Apple fans can finally turn themselves into an animated pig emoji on their very own iPhone X. The company's newest smartphone started going on sale in stores around the world Friday.
Hundreds of people lined-up outside the Sydney Apple Store, according to local media. As is customary for an Apple product launch, some dedicated customers camped out the sidewalk for days and even a week before the launch. People who pre-ordered online will also start receiving their devices in the mail on Friday.
Apple is trying something new this year, launching two different iPhone models six weeks apart. The iPhone 8 and 8 Plus went on sale September 21, but excitement was tepid outside Apple Stores compared to previous releases. Fewer people appeared to line up in person for that device, which cost hundreds less than the iPhone X.
The iPhone 8 devices are more traditional than the X. They added wireless charging, better cameras, and faster processors, but nothing as thrilling and futuristic as an animated poop emoji.
To celebrate the iPhone's 10th anniversary, Apple included a number of major changes to the iPhone X. The screen takes up more space on the device, and replaces the Home button with face-detection technology.
But those features don't come cheap. The iPhone X starts at $999 in the U.S. and significantly more in many other countries.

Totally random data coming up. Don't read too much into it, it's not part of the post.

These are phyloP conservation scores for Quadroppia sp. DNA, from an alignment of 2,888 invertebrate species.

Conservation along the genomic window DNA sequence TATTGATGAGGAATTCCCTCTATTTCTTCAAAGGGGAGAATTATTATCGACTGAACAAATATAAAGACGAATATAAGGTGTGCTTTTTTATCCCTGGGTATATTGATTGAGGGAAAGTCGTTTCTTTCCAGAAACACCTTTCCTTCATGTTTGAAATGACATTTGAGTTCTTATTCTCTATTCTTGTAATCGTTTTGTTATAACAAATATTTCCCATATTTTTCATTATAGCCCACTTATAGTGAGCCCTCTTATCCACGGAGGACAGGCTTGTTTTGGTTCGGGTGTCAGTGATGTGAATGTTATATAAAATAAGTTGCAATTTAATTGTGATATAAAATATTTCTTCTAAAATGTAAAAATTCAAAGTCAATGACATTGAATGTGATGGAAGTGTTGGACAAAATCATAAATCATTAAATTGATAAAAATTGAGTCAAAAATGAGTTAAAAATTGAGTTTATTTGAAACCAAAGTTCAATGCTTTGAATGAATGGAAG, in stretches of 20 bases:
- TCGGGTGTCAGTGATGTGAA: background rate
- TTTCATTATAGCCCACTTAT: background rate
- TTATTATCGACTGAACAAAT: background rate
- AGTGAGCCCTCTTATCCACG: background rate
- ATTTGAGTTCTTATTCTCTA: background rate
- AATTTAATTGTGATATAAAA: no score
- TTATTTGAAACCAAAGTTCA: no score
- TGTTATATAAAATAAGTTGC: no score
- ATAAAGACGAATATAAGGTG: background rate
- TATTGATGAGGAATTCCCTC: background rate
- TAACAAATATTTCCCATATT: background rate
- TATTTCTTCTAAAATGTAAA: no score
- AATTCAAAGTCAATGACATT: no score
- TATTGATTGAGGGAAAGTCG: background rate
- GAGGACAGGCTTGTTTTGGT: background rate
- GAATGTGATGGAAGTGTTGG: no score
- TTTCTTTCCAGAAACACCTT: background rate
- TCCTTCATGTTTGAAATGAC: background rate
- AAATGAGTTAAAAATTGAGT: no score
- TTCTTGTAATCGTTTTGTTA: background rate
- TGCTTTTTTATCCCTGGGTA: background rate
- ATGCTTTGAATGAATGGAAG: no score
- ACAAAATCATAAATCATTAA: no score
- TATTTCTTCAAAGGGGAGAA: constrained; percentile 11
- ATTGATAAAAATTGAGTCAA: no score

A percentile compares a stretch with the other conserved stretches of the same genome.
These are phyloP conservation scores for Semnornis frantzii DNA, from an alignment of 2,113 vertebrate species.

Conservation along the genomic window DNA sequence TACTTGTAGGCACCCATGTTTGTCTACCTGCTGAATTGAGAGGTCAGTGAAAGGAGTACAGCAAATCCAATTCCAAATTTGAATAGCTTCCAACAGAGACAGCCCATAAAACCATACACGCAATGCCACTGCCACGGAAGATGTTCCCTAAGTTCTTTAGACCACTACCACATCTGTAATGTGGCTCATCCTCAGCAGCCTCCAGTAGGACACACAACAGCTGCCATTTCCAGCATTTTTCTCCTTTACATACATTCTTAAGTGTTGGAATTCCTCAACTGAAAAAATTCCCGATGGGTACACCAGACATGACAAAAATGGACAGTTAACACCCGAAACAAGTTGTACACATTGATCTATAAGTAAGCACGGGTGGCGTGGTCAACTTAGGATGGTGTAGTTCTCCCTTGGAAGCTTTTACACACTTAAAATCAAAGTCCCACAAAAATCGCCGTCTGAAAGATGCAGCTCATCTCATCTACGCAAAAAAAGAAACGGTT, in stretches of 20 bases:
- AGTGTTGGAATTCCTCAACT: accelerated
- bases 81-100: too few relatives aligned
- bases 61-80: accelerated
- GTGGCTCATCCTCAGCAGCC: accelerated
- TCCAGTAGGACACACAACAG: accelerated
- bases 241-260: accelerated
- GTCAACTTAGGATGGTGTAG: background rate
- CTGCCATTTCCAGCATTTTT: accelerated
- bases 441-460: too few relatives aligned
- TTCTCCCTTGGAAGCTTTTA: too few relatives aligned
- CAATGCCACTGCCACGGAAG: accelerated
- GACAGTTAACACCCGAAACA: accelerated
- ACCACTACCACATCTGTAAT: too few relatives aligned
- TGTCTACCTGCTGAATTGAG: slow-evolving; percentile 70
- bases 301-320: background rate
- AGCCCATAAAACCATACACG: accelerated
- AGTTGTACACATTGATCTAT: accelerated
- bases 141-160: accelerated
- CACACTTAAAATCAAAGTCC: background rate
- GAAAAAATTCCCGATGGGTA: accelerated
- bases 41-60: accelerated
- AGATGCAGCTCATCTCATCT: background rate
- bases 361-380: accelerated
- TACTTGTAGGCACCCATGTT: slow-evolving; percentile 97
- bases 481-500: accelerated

Showing up in-person at an Apple Store was one way people could still get an iPhone X on launch day. Pre-orders for the iPhone X started early Tuesday morning. But within 15 minutes, the main Apple site in the U.S. ran out of devices that would ship on November 3. The wait times for online sales have jumped several weeks.
In Hong Kong, the iPhone X sells at a premium price, starting at 8,588 Hong Kong dollars ($1,100). But most people buying the latest model at a store in the cities main shopping district on Friday were Apple loyalists, willing to pony up the extra cash.
"The phone is worth the price. I've always been an iPhone user. I really like how the new iPhone X looks with the all-screen design," said KC Wong, a secretary in her 40s.
Several shoppers CNNMoney spoke with in Hong Kong were excited about being able to unlock their new phone with their face, but some were concerned about privacy.
"Even if Apple says it's secure, you never know if an accidental glance on the phone would unlock certain things on your phone. There are still privacy risks," said 27-year-old Leo Ko. But those concerns didn't stop him from buying the device.
Though the company has not released any sales figures yet, Apple CEO Tim Cook said on an earnings call Thursday that pre-orders for the iPhone X have been "very strong." He cited early reports of lines forming outside its stores ahead of the launch.
iPhone sales grew 3% in the most recent quarter, with 46.7 million iPhones sold in the three-month period ending September 30. The company said it expects sales for the upcoming holiday quarter to hit between $84 billion and $87 billion.
-- Seth Fiegerman and Kinnie Li contributed to this report